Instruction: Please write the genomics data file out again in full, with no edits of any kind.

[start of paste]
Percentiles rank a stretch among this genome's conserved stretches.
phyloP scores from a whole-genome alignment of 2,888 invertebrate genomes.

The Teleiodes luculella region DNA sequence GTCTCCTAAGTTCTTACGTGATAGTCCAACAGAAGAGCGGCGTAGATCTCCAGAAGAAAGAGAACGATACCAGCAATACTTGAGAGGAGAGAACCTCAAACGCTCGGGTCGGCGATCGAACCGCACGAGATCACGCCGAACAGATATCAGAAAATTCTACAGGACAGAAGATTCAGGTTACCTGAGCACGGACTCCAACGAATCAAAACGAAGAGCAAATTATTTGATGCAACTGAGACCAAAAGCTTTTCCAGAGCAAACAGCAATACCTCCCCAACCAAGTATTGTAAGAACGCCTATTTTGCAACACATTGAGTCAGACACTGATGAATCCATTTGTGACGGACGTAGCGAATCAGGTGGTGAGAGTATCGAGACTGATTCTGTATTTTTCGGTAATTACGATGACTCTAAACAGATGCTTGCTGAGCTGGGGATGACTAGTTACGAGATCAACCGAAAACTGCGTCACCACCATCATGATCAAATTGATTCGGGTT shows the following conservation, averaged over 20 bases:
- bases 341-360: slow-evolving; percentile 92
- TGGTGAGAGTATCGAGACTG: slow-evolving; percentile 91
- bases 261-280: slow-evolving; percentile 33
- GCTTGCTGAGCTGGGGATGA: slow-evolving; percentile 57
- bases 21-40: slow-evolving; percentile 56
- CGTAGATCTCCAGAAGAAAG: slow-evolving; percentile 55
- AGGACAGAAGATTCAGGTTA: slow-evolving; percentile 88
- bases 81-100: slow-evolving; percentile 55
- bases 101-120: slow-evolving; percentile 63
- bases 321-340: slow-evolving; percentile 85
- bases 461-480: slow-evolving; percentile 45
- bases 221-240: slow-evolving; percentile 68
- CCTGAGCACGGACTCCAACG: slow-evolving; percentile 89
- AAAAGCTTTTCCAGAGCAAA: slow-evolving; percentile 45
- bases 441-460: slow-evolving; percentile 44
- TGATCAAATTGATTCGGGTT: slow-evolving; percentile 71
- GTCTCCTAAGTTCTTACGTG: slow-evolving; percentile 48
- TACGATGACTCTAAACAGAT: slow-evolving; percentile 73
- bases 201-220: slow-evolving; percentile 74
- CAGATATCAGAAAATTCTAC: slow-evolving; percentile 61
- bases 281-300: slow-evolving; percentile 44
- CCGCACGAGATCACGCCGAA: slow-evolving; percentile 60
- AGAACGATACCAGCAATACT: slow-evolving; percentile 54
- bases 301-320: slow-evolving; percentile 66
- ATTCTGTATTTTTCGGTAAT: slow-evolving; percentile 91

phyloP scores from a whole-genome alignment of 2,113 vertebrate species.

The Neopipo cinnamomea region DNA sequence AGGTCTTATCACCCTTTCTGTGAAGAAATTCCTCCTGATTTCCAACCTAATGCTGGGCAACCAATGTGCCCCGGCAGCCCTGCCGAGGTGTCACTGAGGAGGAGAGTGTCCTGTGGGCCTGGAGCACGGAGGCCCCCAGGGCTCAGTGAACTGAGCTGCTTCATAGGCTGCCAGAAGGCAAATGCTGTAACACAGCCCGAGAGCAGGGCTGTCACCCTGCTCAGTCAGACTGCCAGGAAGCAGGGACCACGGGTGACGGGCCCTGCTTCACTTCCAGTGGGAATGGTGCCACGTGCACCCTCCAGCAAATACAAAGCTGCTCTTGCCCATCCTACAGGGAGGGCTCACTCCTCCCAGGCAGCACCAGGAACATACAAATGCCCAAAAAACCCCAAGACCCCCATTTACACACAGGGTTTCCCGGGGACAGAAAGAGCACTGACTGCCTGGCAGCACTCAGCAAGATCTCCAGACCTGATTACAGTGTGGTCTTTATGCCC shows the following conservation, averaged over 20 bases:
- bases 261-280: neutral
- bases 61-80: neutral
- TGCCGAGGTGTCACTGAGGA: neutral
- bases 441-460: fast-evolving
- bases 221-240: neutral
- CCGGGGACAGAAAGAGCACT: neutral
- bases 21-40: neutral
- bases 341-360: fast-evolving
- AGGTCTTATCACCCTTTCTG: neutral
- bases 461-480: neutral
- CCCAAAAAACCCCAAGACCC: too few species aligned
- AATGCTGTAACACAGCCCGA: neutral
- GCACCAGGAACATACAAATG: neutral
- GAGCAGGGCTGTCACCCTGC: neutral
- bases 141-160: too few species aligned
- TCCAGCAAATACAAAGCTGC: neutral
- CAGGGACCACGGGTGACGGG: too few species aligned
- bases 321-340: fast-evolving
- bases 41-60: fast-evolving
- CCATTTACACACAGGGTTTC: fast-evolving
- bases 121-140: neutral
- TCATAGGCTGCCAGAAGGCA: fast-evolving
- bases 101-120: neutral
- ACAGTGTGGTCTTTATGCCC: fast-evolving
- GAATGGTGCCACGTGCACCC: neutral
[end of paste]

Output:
Percentiles rank a stretch among this genome's conserved stretches.
phyloP scores from a whole-genome alignment of 2,888 invertebrate genomes.

The Teleiodes luculella region DNA sequence GTCTCCTAAGTTCTTACGTGATAGTCCAACAGAAGAGCGGCGTAGATCTCCAGAAGAAAGAGAACGATACCAGCAATACTTGAGAGGAGAGAACCTCAAACGCTCGGGTCGGCGATCGAACCGCACGAGATCACGCCGAACAGATATCAGAAAATTCTACAGGACAGAAGATTCAGGTTACCTGAGCACGGACTCCAACGAATCAAAACGAAGAGCAAATTATTTGATGCAACTGAGACCAAAAGCTTTTCCAGAGCAAACAGCAATACCTCCCCAACCAAGTATTGTAAGAACGCCTATTTTGCAACACATTGAGTCAGACACTGATGAATCCATTTGTGACGGACGTAGCGAATCAGGTGGTGAGAGTATCGAGACTGATTCTGTATTTTTCGGTAATTACGATGACTCTAAACAGATGCTTGCTGAGCTGGGGATGACTAGTTACGAGATCAACCGAAAACTGCGTCACCACCATCATGATCAAATTGATTCGGGTT shows the following conservation, averaged over 20 bases:
- bases 341-360: slow-evolving; percentile 92
- TGGTGAGAGTATCGAGACTG: slow-evolving; percentile 91
- bases 261-280: slow-evolving; percentile 33
- GCTTGCTGAGCTGGGGATGA: slow-evolving; percentile 57
- bases 21-40: slow-evolving; percentile 56
- CGTAGATCTCCAGAAGAAAG: slow-evolving; percentile 55
- AGGACAGAAGATTCAGGTTA: slow-evolving; percentile 88
- bases 81-100: slow-evolving; percentile 55
- bases 101-120: slow-evolving; percentile 63
- bases 321-340: slow-evolving; percentile 85
- bases 461-480: slow-evolving; percentile 45
- bases 221-240: slow-evolving; percentile 68
- CCTGAGCACGGACTCCAACG: slow-evolving; percentile 89
- AAAAGCTTTTCCAGAGCAAA: slow-evolving; percentile 45
- bases 441-460: slow-evolving; percentile 44
- TGATCAAATTGATTCGGGTT: slow-evolving; percentile 71
- GTCTCCTAAGTTCTTACGTG: slow-evolving; percentile 48
- TACGATGACTCTAAACAGAT: slow-evolving; percentile 73
- bases 201-220: slow-evolving; percentile 74
- CAGATATCAGAAAATTCTAC: slow-evolving; percentile 61
- bases 281-300: slow-evolving; percentile 44
- CCGCACGAGATCACGCCGAA: slow-evolving; percentile 60
- AGAACGATACCAGCAATACT: slow-evolving; percentile 54
- bases 301-320: slow-evolving; percentile 66
- ATTCTGTATTTTTCGGTAAT: slow-evolving; percentile 91

phyloP scores from a whole-genome alignment of 2,113 vertebrate species.

The Neopipo cinnamomea region DNA sequence AGGTCTTATCACCCTTTCTGTGAAGAAATTCCTCCTGATTTCCAACCTAATGCTGGGCAACCAATGTGCCCCGGCAGCCCTGCCGAGGTGTCACTGAGGAGGAGAGTGTCCTGTGGGCCTGGAGCACGGAGGCCCCCAGGGCTCAGTGAACTGAGCTGCTTCATAGGCTGCCAGAAGGCAAATGCTGTAACACAGCCCGAGAGCAGGGCTGTCACCCTGCTCAGTCAGACTGCCAGGAAGCAGGGACCACGGGTGACGGGCCCTGCTTCACTTCCAGTGGGAATGGTGCCACGTGCACCCTCCAGCAAATACAAAGCTGCTCTTGCCCATCCTACAGGGAGGGCTCACTCCTCCCAGGCAGCACCAGGAACATACAAATGCCCAAAAAACCCCAAGACCCCCATTTACACACAGGGTTTCCCGGGGACAGAAAGAGCACTGACTGCCTGGCAGCACTCAGCAAGATCTCCAGACCTGATTACAGTGTGGTCTTTATGCCC shows the following conservation, averaged over 20 bases:
- bases 261-280: neutral
- bases 61-80: neutral
- TGCCGAGGTGTCACTGAGGA: neutral
- bases 441-460: fast-evolving
- bases 221-240: neutral
- CCGGGGACAGAAAGAGCACT: neutral
- bases 21-40: neutral
- bases 341-360: fast-evolving
- AGGTCTTATCACCCTTTCTG: neutral
- bases 461-480: neutral
- CCCAAAAAACCCCAAGACCC: too few species aligned
- AATGCTGTAACACAGCCCGA: neutral
- GCACCAGGAACATACAAATG: neutral
- GAGCAGGGCTGTCACCCTGC: neutral
- bases 141-160: too few species aligned
- TCCAGCAAATACAAAGCTGC: neutral
- CAGGGACCACGGGTGACGGG: too few species aligned
- bases 321-340: fast-evolving
- bases 41-60: fast-evolving
- CCATTTACACACAGGGTTTC: fast-evolving
- bases 121-140: neutral
- TCATAGGCTGCCAGAAGGCA: fast-evolving
- bases 101-120: neutral
- ACAGTGTGGTCTTTATGCCC: fast-evolving
- GAATGGTGCCACGTGCACCC: neutral